Bringing them home to make music…writes Fraser Beath McEwing

May 27, 2015 by Fraser Beath McEwing
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On Tuesday 23rd of July, at five o’clock in the afternoon, ninety-five of the finest Australian orchestral musicians in the world will file in through the side doors of the Sydney Opera House concert hall stage.

Nick Deutsch

Nick Deutsch

There will be some confusion as each searches for his or her allocated chair. Once seated, they will open the scores on the stands in front of them and begin a warm-up. Celebrity conductor, the unmistakable Sir Simon Rattle, will be introduced and he’ll chat for a while from the podium. Then he’ll raise his baton. When he brings it down it will semaphore a sound that has never been heard before. The Australian World Orchestra, 2015 edition, will play its first note.

The Australian World Orchestra was the impossible dream that became possible when conductor Andrew Briger and his musical family put their skill and passion into the idea of assembling Australian musicians from all over the world to play a concert together as a never-heard-before orchestra. The first concert was held in the Sydney Opera House in 2011, with the intention of repeating the exercise every two years.

July of this year will see its latest incarnation.

In 2013, the AWO secured Zubin Mehta to conduct the orchestra in a program of Stravinsky and Mahler. Together they produced a sound and a performance that drew rave responses from audiences and critics alike. For 2015, another leading conductor, Sir Simon Rattle, will direct two works by Debussy: Prelude to the Afternoon of a Fawn and Forgotten Songs. The major work will be Bruckner’s demanding Symphony No. 8, which will bring the best out of the AWO. For Forgotten Songs, the orchestra will be joined by high profile Czech mezzo-soprano, Magdelana Kožená, accompanied by a specially written orchestration by Australian composer, Brett Dean.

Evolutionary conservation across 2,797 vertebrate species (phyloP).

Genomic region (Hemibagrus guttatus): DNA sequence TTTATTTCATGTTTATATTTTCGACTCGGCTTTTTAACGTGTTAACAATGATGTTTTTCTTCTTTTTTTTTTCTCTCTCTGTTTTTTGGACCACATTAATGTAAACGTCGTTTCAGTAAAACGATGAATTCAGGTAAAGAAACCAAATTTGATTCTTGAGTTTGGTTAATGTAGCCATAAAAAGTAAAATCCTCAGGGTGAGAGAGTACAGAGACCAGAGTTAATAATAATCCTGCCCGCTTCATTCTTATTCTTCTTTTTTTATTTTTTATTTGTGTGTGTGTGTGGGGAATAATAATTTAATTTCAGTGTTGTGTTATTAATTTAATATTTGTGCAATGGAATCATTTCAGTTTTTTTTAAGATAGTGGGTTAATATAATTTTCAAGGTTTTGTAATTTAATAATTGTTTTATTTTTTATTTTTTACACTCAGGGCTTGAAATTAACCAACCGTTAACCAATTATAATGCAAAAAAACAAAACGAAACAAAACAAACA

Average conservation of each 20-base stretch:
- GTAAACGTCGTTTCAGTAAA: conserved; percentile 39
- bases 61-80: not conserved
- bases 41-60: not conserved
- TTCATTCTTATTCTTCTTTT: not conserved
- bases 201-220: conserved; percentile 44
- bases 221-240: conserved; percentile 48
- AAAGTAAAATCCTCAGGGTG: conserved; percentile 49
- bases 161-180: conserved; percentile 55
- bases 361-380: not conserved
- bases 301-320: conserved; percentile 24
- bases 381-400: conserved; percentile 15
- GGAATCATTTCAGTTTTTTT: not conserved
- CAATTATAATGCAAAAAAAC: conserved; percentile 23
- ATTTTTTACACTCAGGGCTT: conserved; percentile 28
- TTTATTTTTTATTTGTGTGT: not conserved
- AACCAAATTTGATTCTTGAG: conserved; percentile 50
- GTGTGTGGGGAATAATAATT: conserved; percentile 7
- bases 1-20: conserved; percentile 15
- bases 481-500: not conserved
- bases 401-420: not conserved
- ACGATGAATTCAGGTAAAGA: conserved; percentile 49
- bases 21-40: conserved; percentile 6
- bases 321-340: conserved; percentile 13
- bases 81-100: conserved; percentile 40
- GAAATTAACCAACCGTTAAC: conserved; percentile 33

The back stage story of how the AWO is put together is almost as interesting as the performance itself. In addition to artistic director Alexander Briger, one of the prime movers is prominent Australian oboist, Nick Deutsch, who has stationed himself in Germany for the last 20 years, but plays all over the world as a soloist, ensemble member or as part of some of the great orchestras, including the Budapest Festival Orchestra and the Israeli Philharmonic Orchestra. He sits on an artistic committee of five Australian musicians who, between them, keep in touch with other Australians playing in major orchestras around the world, and invites a number of them every two years to join the AWO – which doubles as an Australian homecoming. And it was Nick Deutsch who, with another artistic committee member, flew to Vienna to talk to Sir Simon Rattle about conducting this year’s concerts.

“He didn’t take much convincing,” Deutsch says. “He was keen to do it – as was Zubin Mehta previously. In fact, the orchestra will reassemble in India in October for a concert, again conducted by Zubin Mehta.”

Deutsch explains that the process of musician selection happens organically, without the tensions that are prevalent in professional music circles. He says that, without exception, the players jump at the invitation to join the AWO and even agree among themselves the roles they will take in each grouping. Forty-five of them will be brought from overseas and they will be joined by a further fifty drawn from the best players in Australian state orchestras.

“When they fly in they are invariably excited and a just a little nervous,” Deutsch says. “Many of them haven’t seen each other for years. It’s like a family reunion.”

“These are not ninety-five soloists,” he adds. “They are orchestral players, used to sitting down and making music together. That’s another reason why it works so well.”

The orchestra will play two concerts in Sydney on Wednesday 29 July and Friday 31 July, both in the Opera House, and one in Melbourne on Saturday 1 August in Hamer Hall. Further details: www.australianworldorchestra.com.au. Ticket sales Sydney: (02) 9250 7777. Melbourne: 1300 182 183.

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